The social fabric of the Jelbang killings, Nepal


Sixty-eight people from the village of Jelbang in western Nepal are documented to have died in the course of the decade-long ‘People’s War’, making it perhaps the village that suffered the highest number of casualties in the entire country. This paper, which is based on empirical research and the analysis of secondary data, examines the circumstances behind the unusually high number of deaths in Jelbang. The analysis shows that the killings were due to a complex interplay of events, personalities and timing as well as particular interrelationships between the central administration and its local representatives and the state security forces. In an atmosphere of impunity, and with the support and facilitation of the administration, the police brutalised the local population.

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  1. 1.

    Maoists are generally known by their noms de guerre. Whenever these are used in this paper, they are placed in quotation marks.

  2. 2.

    The police stationed at Jelbang over the years could have provided the other side of the story, but the national police force continuously moves personnel around and tracking them down and convincing them to talk about their experiences would have involved considerably more time. In any event, although the police always reported killings they often billed them as suicides, accidental deaths and the like.

  3. 3.

    The reason this man had to leave the village had nothing to do with his politics or lack of it. Rather, it was because he was a close relative of a local leader who had been targeted by the Maoists and also because the police post at Rulbang was housed in a building he owned.

  4. 4.

    Interview with Santosh Budha Magar, 17 Feb 2008.

  5. 5.

    ‘Raktim’. The Maoists use the Nepali phrase ‘samaj pariwartan’, which can be translated as ‘transformation of society’ or ‘social change’, to describe what they wanted to bring about in the village. Presumably, any action aimed at undoing the status quo, socially, culturally, economically or politically, can be construed as ‘pariwartan’.

  6. 6.

    The reference to Bahun, as the hill Brahmins are known in Nepal, with their past taboo on alcohol is made in contradistinction to the Magar, one of the matwali, or alcohol-drinking, groups to which Khojbir belonged. Personal communication by Chandra Bahadur Budha Magar to Ogura.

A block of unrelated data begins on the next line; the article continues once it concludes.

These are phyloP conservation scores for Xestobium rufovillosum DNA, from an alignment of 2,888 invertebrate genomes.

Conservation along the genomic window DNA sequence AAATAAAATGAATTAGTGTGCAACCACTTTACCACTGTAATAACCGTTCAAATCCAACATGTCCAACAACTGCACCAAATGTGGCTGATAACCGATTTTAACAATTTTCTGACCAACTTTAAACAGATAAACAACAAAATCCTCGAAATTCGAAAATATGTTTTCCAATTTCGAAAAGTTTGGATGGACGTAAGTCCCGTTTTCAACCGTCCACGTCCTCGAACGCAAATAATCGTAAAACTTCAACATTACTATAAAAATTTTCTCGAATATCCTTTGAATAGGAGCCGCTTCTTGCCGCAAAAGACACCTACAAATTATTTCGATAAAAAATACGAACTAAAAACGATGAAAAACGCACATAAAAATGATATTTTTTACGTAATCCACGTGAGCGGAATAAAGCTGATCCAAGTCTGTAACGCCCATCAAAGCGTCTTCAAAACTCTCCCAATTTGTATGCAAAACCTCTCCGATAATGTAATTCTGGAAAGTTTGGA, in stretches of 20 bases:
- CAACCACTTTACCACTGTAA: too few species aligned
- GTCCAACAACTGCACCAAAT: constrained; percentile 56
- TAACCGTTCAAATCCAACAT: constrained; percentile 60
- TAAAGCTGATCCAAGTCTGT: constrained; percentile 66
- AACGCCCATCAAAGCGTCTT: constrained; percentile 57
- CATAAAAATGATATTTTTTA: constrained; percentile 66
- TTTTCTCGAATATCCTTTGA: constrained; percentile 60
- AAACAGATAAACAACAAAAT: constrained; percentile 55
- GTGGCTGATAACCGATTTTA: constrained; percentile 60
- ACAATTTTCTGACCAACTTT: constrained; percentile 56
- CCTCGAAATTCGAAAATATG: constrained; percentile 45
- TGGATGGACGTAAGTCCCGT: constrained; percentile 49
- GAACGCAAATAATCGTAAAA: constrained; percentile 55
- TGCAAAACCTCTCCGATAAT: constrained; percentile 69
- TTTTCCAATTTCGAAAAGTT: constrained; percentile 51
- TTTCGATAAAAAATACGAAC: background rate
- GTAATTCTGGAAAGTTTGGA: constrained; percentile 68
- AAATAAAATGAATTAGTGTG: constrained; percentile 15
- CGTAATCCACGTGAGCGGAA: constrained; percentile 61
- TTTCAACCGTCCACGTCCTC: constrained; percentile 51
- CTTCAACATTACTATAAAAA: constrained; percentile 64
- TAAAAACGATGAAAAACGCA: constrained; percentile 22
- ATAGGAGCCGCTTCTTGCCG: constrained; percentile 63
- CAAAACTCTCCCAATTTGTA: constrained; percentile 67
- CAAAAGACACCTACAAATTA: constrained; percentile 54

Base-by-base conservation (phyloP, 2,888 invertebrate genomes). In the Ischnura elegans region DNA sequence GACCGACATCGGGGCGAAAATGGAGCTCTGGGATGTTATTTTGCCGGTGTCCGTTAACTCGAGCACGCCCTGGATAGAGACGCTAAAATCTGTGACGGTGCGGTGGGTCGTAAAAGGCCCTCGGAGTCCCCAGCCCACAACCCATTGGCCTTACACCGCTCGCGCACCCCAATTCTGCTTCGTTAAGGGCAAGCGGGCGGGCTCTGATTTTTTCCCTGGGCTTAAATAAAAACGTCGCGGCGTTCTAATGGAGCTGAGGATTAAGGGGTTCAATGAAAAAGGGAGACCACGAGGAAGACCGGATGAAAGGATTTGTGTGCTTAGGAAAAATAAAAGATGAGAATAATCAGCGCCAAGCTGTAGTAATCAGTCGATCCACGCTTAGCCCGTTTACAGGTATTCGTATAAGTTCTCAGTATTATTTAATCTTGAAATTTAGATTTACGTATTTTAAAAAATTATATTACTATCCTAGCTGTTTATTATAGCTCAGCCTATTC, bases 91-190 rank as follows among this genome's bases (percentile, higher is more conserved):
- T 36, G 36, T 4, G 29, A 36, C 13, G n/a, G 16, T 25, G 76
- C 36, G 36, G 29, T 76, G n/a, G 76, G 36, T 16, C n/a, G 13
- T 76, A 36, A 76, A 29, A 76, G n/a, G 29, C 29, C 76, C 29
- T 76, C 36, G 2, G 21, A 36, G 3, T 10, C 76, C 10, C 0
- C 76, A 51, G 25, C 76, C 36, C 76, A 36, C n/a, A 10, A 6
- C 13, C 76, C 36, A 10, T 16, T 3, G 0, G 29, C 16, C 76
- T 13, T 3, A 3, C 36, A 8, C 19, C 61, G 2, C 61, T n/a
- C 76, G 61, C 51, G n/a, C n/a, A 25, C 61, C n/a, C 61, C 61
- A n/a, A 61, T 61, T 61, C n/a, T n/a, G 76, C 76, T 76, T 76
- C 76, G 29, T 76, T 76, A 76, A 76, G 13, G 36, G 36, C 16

7. 7.

    Budha Magar is now the secretary of the Magarat State Committee, the would-be ‘government’ of the Magarat autonomous region as envisaged by the Maoists.

  8. 8.

    Many Jelbang men joined the British army during the Second World War, especially from the ward of Majibang, where almost all the men left to fight. A local Maoist said that because many men who went abroad to fight for the British army had told about their hardships in the battlefields after they came back very few from Jelbang joined the army or the police in Nepal. However, there were several, including Chandra Bahadur’s brothers, who joined the British army. Joining the British Army used to be and still is the quickest way for men in Jelbang to become rich.

  9. 9.

    For reasons of sensitivity this person’s name has been changed. A pseudonym has also been used for an additional individual. Both these individuals stand accused by the Maoists of collaborating with the district administration, thus implicating them in the deaths of some of the Maoist sympathisers. While it would be clear to Jelbang residents who these particular individuals are from the context of the narrative, their identities have been protected since they have both begun a new life in places where their past would be not so well known.